Sivan Rahav-Meir
Sivan Rahav-Meirצילום: אייל בן יעיש

*Translation by Yehoshua Siskin (

1. This coming Shabbat of Chol Hamoed (the intermediate days of Sukkot) does not include reading of this week’s Torah portion. Instead, we read from parashat Ki Tisa in which "the festival of the harvest," meaning Sukkot, is mentioned. There are many who keep the custom of reading Kohelet, the book of Ecclesiastes, as well.

2. This Shabbat still finds us in the Sukkah and eating our meals there. However, we do not hold the four species and shake the lulav on Shabbat. Incidentally, Shabbat observance and dwelling in the Sukkah are two mitzvot in which our entire bodies take part. (The third is living in Eretz Yisrael).They are not mitzvot confined to the hands, as when lighting Shabbat or holiday candles, nor to the arms and head, as when putting on tefillin. We enter Shabbat as we enter the Sukkah, completely enveloped by each.

3. And here is something to think about. Each day of Sukkot, it is customary to invite into our Sukkah one of the ushpizin (supernal guests) — Avraham, Yitzchak, Ya’akov, Moshe, Aharon, Yosef, or David. When we examine the life stories of these fathers of the nation, we see that they never ceased to encounter persecution and crises. And yet, despite their struggles and wanderings, each one of them built an exemplary life for himself. Avraham Avinu did not wait for his troubles to end, but established the Jewish faith despite the tumultuous events that surrounded him. King David, despite all the wars he had to fight, wrote the book of Psalms.

They did not postpone everything until "after the crisis." They understood that life is happening now within the maelstrom. More than this, perhaps it was precisely because of the challenges they faced that they were able to grow and flourish to such a remarkable extent.

We can learn from the ushpizin about our own lives and the potential that lies within adversity.and pain as we mourn those lost to us this week.

The following is In the memory of fallen soldiers Noa and Ido, in the hope of rebuilding David's fallen sukkah*

The morning Ido Baruch was murdered by terrorists, I had planned on writing something about the joy of Sukkot, about the four species and the sukkah, but the family of Noa Lazar who was killed in Shuafat in East Jerusalem several days ago is in mourning, and today Ido Baruch who was killed in Shomron yesterday will be laid to rest. Perhaps we can find some solace and some strength in the following words we recite after eating in the Sukkah.

On the holiday of Sukkot there are special additions to Birkat Hamazon or grace after meals. Among the Sephardim, it is customary to add: *"May the Merciful One bring us abundance and purity from the seven supernal and holy guests (ushpizin), may their merits provide us with armor and shield us."* In other words, we mention the seven ushpizin, the outstanding figures of the nation -- Avraham, YItzchak, Ya'akov, Moshe, Aharon, Yosef, and David -- and ask that in living by their values we should merit safeguarding and protection. We are not just mentioning their names, but aspiring to follow in their path.

And here is an addition to the Birkat Hamazon that is added by Sephardim and Ashkenzim alike: *"May the Merciful One raise up for us the fallen sukkah of David."*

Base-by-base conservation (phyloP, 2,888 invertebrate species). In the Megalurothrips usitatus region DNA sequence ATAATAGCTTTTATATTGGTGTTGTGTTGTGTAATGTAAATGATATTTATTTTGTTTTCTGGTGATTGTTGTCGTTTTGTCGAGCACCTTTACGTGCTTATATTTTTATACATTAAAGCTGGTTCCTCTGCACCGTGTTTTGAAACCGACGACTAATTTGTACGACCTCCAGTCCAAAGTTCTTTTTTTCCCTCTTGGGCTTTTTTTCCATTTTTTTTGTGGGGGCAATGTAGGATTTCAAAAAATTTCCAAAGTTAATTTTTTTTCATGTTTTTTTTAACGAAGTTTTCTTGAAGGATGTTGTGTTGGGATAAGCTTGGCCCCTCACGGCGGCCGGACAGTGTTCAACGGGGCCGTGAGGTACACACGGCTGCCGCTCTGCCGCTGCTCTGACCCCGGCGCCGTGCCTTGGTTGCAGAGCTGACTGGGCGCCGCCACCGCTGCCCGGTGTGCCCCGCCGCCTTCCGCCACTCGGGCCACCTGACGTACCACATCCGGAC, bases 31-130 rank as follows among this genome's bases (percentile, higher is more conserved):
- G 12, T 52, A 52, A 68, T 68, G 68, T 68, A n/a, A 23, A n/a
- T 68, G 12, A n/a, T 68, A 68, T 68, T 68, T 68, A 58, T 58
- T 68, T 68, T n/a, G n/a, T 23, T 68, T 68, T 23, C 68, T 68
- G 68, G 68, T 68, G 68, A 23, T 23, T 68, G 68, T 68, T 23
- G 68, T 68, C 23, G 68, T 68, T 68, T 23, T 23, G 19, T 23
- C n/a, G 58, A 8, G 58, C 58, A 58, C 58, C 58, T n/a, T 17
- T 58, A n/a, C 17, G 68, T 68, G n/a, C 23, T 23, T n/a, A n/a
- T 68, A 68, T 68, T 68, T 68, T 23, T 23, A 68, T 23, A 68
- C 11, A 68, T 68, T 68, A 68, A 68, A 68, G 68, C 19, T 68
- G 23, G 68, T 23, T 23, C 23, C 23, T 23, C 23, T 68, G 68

A house is usually solid and stable, but should it collapse, it is difficult to put it back up again. A sukkah, on the other hand, is somewhat flimsy, but much easier to put back up again each time that it comes down. The small nation of Israel, in comparison to its enemies, is like a sukkah. For thousands of years, we have witnessed the collapse of empires, as evil as they were apparently indestructible, while we ourselves have fallen again and again, but gotten back up each time. And so we have managed to survive and thrive and finally return to our homeland as we hope to soon rebuild David's fallen sukkah, the Holy Temple.

In the memory and in the merit of Noa and Ido. May we continue to rise up each time we fall and to prevail over every challenge that comes our way.

And may we continue along the bridge described by Rabbi Nachman.

Some of the words most often quoted in reference to Rebbe Nachman of Breslov are not what he actually said. This week,, 212 years ago, Rebbe Nachman passed away. His influence has been vast and is felt among a great many more people than those who identify as Breslov hasidim.

Lots of people quote Rebbe Nachman's words: "It's a great mitzvah to always be happy" and "There is no despair whatsoever in this world." These are fundamental principles in his outlook on life. It's an outlook full of joy and hope. We hear this sentiment in the words of a famous song written by Rebbe Nachman himself: "The whole world is a very narrow bridge and the main thing is to have no fear at all."

However, the original text of this song is slightly different: *"Know that a person needs to cross a very, very narrow bridge, but the guiding principle and the main thing is not to make himself afraid at all."* In other words, people have a tendency to be anxious for no reason, to imagine negative outcomes, to subject themselves to fearful illusions disconnected from reality.

It's okay to be afraid, and there are truly frightening things in the world, and painful ones, but. Rebbe Nachman calls upon us to move forward and cross the bridge.